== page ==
Six of the eight House Republicans running for the Senate on Thursday voted against the budget deal from Rep. Paul RyanPaul RyanRyan: CBO's healthcare estimate is 'bogus' Kushner speech to congressional interns delayed Overnight Energy: Exxon sues feds over M sanctions fine MORE (R-Wis.) and Sen. Patty MurrayPatty MurrayLawmakers send McCain well wishes after cancer diagnosis Trump labor board nominees advance in Senate Dems tout failure of GOP healthcare bill MORE (D-Wash.).

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Reps. Tom CottonTom CottonCruz offers bill to weaken labor board's power Overnight Finance: GOP offers measure to repeal arbitration rule | Feds fine Exxon M for Russian sanctions violations | Senate panel sticks with 2017 funding levels for budget | Trump tax nominee advances | Trump unveils first reg agenda Iran deal faces uncertain future under Trump MORE (R-Ark.) and Steve Daines (R-Mont.), top Republican Senate recruits who don't appear to face any threats in a primary, both voted against it, as did a trio of Georgia Republicans facing off in a crowded GOP primary: Reps. Paul BrounPaul BrounCalifornia lawmaker's chief of staff resigns after indictment Republican candidates run against ghost of John Boehner The Trail 2016: Let’s have another debate! MORE, Phil GingreyPhil GingreyBeating the drum on healthcare Former GOP chairman joins K Street Former Rep. Gingrey lands on K Street MORE and Jack Kingston.

Rep. Steve StockmanSteve StockmanFormer congressman indicted on conspiracy charges Ex-GOP rep blames arrest on 'deep state' conspiracy Former Texas rep Steve Stockman facing conspiracy charge MORE (R-Texas), who just announced a primary challenge to Sen. John CornynJohn CornynOvernight Healthcare: CBO predicts 22M would lose coverage under Senate ObamaCare replacement Rand Paul opens door to backing healthcare bill on key hurdle Cornyn: Knowing health plan ahead of vote is 'luxury we don't have' MORE (R-Texas), also voted against the bill.

Voting against the deal could help the candidates with the conservative base and with the Tea Party groups that vocally opposed it.

The only Republicans running for the Senate who backed the budget bill were Rep. Bill Cassidy (R-La.), who is seeking to challenge Sen. Mary LandrieuMary LandrieuCNN producer on new O'Keefe video: Voters are 'stupid,' Trump is 'crazy' CNN's Van Jones: O'Keefe Russia 'nothingburger' video 'a hoax' Trump posts O'Keefe videos on Instagram MORE (D-La.), and Rep. Shelley Moore CapitoShelley Moore CapitoOPINION | GOP healthcare attack is a vendetta against President Obama Cornyn: Knowing health plan ahead of vote is 'luxury we don't have' Conservative group to give GOP healthcare holdouts ‘Freedom Traitors Award’ MORE (R-W.Va.), running for an open seat.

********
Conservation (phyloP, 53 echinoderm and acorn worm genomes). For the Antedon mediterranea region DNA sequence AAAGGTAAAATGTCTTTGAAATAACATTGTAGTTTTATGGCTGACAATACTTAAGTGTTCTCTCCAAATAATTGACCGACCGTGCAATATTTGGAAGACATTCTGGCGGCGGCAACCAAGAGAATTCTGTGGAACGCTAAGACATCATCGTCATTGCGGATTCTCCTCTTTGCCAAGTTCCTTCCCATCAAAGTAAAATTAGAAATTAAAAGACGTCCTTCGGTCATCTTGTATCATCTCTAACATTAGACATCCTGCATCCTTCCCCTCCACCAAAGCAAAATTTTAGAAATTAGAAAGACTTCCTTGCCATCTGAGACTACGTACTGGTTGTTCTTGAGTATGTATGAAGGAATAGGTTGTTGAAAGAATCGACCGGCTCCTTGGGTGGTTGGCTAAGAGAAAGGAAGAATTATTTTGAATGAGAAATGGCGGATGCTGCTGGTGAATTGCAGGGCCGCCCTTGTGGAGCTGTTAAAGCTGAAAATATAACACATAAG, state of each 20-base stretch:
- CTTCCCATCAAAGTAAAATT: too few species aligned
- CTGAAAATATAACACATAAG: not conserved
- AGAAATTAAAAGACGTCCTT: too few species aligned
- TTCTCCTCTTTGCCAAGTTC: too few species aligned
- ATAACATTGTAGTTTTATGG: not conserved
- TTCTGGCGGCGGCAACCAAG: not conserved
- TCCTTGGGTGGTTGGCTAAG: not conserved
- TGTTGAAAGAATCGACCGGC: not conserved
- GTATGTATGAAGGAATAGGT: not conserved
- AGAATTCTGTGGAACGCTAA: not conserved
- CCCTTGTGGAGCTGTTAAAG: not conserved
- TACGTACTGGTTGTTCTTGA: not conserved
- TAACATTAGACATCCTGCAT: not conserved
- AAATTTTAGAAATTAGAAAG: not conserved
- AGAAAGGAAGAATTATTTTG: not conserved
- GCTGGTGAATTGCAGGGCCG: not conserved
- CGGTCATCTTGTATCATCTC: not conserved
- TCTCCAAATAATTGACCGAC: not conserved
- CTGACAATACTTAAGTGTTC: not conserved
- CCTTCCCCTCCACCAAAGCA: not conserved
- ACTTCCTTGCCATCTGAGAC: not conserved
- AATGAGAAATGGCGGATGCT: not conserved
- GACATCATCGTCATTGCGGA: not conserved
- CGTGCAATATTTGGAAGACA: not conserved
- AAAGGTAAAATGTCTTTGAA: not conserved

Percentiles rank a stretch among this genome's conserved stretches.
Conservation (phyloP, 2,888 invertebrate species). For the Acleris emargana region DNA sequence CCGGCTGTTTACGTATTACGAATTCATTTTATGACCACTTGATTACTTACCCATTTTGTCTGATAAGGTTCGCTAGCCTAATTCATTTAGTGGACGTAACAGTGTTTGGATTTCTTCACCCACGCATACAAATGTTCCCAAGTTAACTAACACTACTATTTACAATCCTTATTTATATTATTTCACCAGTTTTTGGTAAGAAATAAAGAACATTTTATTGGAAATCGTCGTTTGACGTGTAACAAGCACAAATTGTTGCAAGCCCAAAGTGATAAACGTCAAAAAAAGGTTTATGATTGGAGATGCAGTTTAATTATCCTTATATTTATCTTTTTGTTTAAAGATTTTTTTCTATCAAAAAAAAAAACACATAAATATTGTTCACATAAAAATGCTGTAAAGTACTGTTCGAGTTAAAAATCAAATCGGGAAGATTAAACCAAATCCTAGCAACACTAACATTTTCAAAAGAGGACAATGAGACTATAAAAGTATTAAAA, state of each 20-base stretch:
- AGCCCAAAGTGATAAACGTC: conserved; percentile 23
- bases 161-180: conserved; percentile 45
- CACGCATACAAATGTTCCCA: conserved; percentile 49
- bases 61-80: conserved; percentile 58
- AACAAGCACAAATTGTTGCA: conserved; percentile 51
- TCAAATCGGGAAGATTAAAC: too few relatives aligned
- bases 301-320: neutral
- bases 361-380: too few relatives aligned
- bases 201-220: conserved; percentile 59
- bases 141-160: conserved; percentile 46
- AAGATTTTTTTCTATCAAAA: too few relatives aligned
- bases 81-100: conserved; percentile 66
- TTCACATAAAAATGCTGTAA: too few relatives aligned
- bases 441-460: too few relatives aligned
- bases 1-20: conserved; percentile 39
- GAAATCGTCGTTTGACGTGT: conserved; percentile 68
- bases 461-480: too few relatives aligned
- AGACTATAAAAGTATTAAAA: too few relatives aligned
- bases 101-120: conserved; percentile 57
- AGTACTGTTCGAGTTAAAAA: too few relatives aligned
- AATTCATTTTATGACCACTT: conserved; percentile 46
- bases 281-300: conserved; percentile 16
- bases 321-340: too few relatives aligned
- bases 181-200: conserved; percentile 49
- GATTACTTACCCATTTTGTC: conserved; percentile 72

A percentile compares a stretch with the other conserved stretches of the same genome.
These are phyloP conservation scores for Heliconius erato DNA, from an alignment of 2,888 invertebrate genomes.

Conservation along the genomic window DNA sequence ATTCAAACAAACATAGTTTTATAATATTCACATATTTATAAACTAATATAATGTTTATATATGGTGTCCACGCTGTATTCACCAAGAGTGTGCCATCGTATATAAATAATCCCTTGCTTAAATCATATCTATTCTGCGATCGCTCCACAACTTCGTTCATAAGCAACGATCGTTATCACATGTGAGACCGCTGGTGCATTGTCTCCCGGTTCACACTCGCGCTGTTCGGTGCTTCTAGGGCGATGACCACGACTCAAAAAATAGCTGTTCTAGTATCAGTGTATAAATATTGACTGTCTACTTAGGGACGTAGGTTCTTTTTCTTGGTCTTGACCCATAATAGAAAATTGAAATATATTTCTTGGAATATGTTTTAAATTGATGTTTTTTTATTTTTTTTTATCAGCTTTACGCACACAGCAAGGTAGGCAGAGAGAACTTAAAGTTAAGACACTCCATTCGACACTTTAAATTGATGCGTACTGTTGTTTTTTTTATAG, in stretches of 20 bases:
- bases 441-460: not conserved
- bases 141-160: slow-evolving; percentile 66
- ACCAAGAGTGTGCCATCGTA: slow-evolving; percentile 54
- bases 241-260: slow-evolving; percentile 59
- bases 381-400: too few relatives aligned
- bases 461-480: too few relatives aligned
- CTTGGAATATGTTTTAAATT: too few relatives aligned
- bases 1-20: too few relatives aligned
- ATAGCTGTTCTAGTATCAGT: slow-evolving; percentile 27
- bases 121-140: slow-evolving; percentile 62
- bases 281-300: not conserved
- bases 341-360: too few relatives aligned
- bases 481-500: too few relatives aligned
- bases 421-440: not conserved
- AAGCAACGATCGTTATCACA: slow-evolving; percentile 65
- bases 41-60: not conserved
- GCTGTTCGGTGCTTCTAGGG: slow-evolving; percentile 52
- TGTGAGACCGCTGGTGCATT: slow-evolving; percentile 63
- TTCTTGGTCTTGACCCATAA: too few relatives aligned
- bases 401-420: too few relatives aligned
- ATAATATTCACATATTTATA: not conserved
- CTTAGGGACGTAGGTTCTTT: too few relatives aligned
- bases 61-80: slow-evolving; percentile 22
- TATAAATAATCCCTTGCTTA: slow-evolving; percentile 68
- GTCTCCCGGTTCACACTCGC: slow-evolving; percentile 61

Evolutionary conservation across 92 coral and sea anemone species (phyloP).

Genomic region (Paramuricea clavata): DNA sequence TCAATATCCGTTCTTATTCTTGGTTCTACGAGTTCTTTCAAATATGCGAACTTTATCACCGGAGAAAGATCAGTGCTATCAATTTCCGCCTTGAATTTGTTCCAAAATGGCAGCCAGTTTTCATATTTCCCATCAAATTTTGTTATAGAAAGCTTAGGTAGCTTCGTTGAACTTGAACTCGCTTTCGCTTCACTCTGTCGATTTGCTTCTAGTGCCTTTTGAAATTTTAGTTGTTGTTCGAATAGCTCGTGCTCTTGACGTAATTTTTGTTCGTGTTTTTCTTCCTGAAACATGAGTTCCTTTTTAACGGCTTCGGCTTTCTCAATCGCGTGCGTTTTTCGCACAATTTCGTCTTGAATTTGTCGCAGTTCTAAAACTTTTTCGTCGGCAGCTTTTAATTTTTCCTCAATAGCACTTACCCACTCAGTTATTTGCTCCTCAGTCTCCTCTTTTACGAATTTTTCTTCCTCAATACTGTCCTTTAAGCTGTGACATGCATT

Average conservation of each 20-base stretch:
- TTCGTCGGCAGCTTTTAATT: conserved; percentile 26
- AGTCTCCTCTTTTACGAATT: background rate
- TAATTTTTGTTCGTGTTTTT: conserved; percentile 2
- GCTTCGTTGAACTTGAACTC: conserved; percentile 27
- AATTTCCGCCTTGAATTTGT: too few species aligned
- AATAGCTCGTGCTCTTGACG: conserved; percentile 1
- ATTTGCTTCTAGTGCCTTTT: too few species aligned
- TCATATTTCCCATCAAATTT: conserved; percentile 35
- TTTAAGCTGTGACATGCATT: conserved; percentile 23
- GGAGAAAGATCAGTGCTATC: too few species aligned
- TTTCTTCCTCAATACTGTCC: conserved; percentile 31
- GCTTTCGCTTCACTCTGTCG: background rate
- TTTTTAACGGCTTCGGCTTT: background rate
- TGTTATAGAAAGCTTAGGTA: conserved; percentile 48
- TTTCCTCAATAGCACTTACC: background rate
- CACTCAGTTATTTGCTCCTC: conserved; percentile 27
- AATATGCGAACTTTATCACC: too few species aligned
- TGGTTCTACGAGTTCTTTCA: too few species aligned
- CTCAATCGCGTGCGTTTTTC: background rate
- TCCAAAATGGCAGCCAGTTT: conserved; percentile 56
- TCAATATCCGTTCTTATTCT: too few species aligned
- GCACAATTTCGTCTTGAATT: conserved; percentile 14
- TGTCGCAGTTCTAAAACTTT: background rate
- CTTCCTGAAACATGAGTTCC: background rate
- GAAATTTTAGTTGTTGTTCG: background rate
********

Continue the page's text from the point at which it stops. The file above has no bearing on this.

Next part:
The vast majority of House Republicans voted for the plan, handing a big win to both Ryan and Speaker John BoehnerJohn BoehnerSudan sanctions spur intense lobbying OPINION | GOP's 7-year ObamaCare blood oath ends in failure A simple fix to encourage bipartisanship in the House MORE (R-Ohio).

The bill passed overwhelmingly, with 332 votes in favor, including 169 Republicans. Only 62 Republicans broke with party leaders and voted against it.

Daines, who's running for an open seat in Montana and is seen as closer to the establishment than the Tea Party, praised Ryan and Murray but said the deal relied too much on future cuts.

"While I'm encouraged by ongoing efforts to develop bipartisan proposals and commend Chairman Ryan and Chairman Murray for their work to find agreement, I am concerned that this budget proposal does not provide Montanans with a much-needed solution to our debt crisis," he said in a statement.

"Rather than taking serious and needed steps to address Washington's spending addiction and growing debt, this budget relies largely on spending cuts many years from now to offset immediate spending increases."

Cotton, a Tea Party favorite who is running against Sen. Mark PryorMark PryorMedicaid rollback looms for GOP senators in 2020 Cotton pitches anti-Democrat message to SC delegation Ex-Sen. Kay Hagan joins lobby firm MORE (D-Ark.), slammed the budget agreement.

"This budget deal busts the spending caps that took effect just months ago by spending billions now in exchange for supposed long-term spending cuts," he said in a statement. "Arkansans are tired of the Washington ‘long term,' which never seems to arrive."

Broun, a hard-charging conservative, was even more critical of the bill.

"Instead of taking the opportunity to enact meaningful spending reform, this deal spends an additional $63 billion over the next two years in exchange for the empty promise of spending cuts in the future — a budget gimmick which is all but certain to be cancelled before any real cuts come to fruition," he said in a statement.

"We must stop spending money we don’t have while kicking the tough decisions down the road."

Among Democrats running for the Senate, Reps. Gary Peters (D-Mich.) and Bruce BraleyBruce BraleyTen years later, House Dems reunite and look forward Trump: Ernst wanted 'more seasoning' before entertaining VP offer Criminal sentencing bill tests McConnell-Grassley relationship MORE (D-Iowa) voted for the deal. Rep. Colleen Hanabusa (D-Hawaii), who is challenging Sen. Brian Schatz (D-Hawaii) in a Democratic primary, was one of 32 Democrats to vote against it.